Charles Poekel‘s debut feature Christmas, Again (U.S.) is so thoughtfully pieced together that I had to revisit it twice! Mumblecore alum Kentucker Audley delivers a stunningly understated performance as a broken-hearted Christmas tree seller. But i’ts the subtlety by one of my favorite contemporary cinematographers, Sean Price Williams, who has shot such stunning contemporary classics as Ben and Joshua Safdie‘s Heaven Knows What (2014), Alex Ross Perry’s Listen Up Philip (2013), and Ronald Bronstein‘s Frownland (2007) that makes this not only a treasure of Sundance 2015, but the perfect movie to stay up all night watching.
Rodrigo Garcia’s Last Days in the Desert (U.S.) follows Jesus during his unknown forty nights in the desert. While this could have been a disaster from the get-go, Garcia’s debut feature is a film that offers up some pretty profound questions. Punctuated by striking camerawork by Emmanuel Lubezki (Gravity) and a tour-de-force performance by Ewan McGregor who also plays The Devil, this meditative trek into one family’s struggles (with yet another memorable role for young Tye Sheridan) is a movie for all denominations.
Jarrad Paul and Andrew Mogel’s D Train (US) which sports Jack Black as a fat, mediocre business man from the Midwest who heads to Los Angeles to try and lure the popular guy (James Marsden) back to their twenty-year high school reunion. The film has quite a few tricks up its sleeve that truthfully are better left to be experienced. With some surprising (accidental?) nods to Daniel Petrie’s Lifeguard (1976), this often serious bromance might cause a mini sensation with the right timing especially since Jack Black’s last dramatic effort, Richard Linklater’s Bernie (2011) unfairly slipped through the cracks.
The hit of Sundance 15 had to be James Ponsoldt’s The End of the Tour (US). Following a weekend between novelist David Foster Wallace (Jason Segel) and Time magazine journalist David Lipsky (Jesse Eisenberg), this often hilarious, ominous journey deftly captures two men admiring and competing with the world and one another. Segel is a revelation while Eisenberg again perfectly captures the nervous ticks of modern males. Much food for thought here, especially with the taboo subject of Wallace’s life choice. (And for those of you who are tentative about seeing the movie because it look as if Segel’s long hair under his head bandana is a wig, I can firmly tell you that it is his real hair.)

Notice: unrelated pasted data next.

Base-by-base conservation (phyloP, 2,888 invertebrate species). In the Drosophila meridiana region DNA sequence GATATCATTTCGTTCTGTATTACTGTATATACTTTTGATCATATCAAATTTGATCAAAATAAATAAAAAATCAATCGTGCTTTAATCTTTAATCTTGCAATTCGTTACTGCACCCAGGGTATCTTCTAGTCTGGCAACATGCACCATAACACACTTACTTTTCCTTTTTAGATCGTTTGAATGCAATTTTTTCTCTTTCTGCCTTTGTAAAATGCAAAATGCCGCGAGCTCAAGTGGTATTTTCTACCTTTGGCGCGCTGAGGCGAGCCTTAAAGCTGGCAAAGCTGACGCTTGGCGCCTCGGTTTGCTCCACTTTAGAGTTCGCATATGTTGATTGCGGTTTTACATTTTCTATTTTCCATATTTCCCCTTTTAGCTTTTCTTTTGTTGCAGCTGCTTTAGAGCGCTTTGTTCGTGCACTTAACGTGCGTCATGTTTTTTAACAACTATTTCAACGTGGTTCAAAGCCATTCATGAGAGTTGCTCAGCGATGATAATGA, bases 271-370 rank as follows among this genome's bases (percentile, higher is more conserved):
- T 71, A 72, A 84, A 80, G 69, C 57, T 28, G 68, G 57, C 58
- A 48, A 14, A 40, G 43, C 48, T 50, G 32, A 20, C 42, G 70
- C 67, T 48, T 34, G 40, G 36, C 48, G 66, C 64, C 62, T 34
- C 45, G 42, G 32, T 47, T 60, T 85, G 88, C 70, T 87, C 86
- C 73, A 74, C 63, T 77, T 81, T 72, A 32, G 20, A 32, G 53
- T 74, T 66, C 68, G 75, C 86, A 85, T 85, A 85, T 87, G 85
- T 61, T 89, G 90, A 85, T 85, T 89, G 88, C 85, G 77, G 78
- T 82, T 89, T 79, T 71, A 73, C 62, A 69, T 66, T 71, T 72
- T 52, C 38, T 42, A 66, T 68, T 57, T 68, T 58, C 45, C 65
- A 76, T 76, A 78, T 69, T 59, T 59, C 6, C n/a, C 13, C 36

Kornél Mundruczó’s White God (Hungary) which won Un Certain Regard at this past year’s Cannes Film Festival rounded up 200 real stray dogs in Hungary not just to unleash them in the film’s jaw-dropping opening sequence, but the director announced they had found homes for every one of them since the completion of the film. That said, dozens of dog lovers skittered out at all points during the screening of this incredible journey as director Mundruczó does the seemingly impossible, humanizes his protagonists. But what is important to know going in is that the intense cruelty and violence mostly shot off-screen are being used as parable and allegories for universal horrors. The difficult streets of modern day Hungary become the perfect backdrop for a moral lesson from the eyes of god.
In Miroslav Slaboshpitsky’s The Tribe (Ukraine), an all deaf-mute cast lead the way without a single line of spoken dialogue. This otherworldly experience forces audiences to pay attention to every action that these excluded teenagers slowly divulge in front of you. (The Ukrainian sign language is not subtitled.) While it ruthlessly emphasizes the violent, transgressive, and explicitly sexual nature of the teens, there is an intense structuralist method of “fours” being utilized here that a second viewing revealed. You need to experience the completion of each entire action to be rewarded with one of the best movies of the decade. (This was on my “Best-of” last year but keep your eyes peeled for its debut in the U.S. in 2015!)
Ficks’ Picks: Off-Beat Sundance Narratives
1. The Forbidden Room (Guy Maddin, Canada)
2. Tangerine (Sean Baker, U.S.)
3. Christmas, Again (Charles Poekel, U.S.)
4. Entertainment (Rick Alverson, U.S.)
5. Oh Lucy! (Atsuko Hirayanagi, Japan/Singapore/U.S.)
6. Songs My Brother Taught Me (Chloé Zhao, U.S.)
7. White God (Kornél Mundruczó, Hungary)
8. Advantageous (Jennifer Phang, U.S.)
9. Nasty Baby (Sebastian Silva, U.S.)
10. Last Days in the Desert (Rodrigo Garcia, U.S.)
11. The End of the Tour (James Ponsoldt, U.S.)
12. Knock Knock (Eli Roth, U.S./Chile)
Jesse Hawthorne Ficks is the Film History Coordinator at the Academy of Art University and curator/host of MiDNiTES FOR MANiACS, a film series at the Castro Movie Theatre which showcases underrated, overlooked and dismissed cinema in a neo-sincere manner.